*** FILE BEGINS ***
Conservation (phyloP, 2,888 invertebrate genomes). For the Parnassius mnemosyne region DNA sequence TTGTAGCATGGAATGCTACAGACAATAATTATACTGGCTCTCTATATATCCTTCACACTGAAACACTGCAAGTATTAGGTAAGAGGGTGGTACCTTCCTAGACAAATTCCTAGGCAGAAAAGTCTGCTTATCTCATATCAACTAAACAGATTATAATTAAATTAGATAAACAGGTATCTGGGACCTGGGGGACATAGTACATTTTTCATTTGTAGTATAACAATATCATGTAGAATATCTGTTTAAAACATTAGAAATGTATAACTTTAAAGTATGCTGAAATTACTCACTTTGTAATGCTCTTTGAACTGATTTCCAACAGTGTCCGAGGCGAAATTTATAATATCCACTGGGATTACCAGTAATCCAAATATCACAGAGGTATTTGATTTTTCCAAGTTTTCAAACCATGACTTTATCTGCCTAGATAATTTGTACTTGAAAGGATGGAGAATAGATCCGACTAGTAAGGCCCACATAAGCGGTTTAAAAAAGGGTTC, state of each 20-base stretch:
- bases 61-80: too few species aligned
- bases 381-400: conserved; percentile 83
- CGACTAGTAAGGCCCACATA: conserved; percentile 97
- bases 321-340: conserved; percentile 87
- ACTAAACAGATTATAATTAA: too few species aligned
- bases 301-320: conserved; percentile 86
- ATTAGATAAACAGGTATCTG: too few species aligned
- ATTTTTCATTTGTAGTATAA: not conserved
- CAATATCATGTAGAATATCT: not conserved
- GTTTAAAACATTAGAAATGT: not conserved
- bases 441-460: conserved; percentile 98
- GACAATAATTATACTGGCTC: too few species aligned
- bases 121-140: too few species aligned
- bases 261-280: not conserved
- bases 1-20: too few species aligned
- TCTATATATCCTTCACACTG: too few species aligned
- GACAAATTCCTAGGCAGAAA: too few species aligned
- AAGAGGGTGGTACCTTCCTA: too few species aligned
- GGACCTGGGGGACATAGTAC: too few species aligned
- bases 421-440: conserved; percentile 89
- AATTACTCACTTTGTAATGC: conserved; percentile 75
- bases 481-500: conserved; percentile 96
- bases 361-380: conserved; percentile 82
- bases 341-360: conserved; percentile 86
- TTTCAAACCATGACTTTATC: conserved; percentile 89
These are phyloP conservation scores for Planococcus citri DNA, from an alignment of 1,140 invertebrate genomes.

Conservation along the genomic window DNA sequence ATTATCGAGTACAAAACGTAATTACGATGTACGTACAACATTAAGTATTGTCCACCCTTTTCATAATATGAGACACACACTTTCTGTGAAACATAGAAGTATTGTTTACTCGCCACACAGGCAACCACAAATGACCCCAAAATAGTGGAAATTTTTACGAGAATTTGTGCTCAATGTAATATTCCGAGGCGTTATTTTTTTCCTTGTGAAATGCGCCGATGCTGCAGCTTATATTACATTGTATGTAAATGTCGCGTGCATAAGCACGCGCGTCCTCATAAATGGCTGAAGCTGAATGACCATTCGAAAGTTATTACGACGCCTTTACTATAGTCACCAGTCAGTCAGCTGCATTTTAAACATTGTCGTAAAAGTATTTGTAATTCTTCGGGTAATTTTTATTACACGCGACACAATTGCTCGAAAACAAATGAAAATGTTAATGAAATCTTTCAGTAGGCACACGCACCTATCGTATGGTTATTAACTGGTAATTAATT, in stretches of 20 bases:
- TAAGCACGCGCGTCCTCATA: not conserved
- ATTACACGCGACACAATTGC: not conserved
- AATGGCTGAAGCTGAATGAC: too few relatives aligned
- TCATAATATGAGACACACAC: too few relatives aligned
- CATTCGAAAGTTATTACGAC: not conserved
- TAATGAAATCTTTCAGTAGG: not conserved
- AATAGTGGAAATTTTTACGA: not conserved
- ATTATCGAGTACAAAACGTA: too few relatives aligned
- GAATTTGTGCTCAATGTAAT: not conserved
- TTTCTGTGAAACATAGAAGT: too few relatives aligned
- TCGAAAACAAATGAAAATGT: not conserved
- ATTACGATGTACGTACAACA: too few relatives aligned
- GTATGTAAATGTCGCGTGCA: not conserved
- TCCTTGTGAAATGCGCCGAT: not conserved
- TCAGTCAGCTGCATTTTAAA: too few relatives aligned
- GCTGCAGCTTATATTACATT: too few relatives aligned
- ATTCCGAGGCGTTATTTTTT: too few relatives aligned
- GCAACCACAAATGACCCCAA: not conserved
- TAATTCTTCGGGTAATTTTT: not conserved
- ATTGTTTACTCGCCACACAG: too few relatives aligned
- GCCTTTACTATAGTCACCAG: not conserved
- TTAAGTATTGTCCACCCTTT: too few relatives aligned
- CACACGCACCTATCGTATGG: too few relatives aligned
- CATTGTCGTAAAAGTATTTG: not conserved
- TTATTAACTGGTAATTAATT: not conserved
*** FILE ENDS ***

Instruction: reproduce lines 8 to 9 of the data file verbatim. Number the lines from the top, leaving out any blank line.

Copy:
- ATTAGATAAACAGGTATCTG: too few species aligned
- ATTTTTCATTTGTAGTATAA: not conserved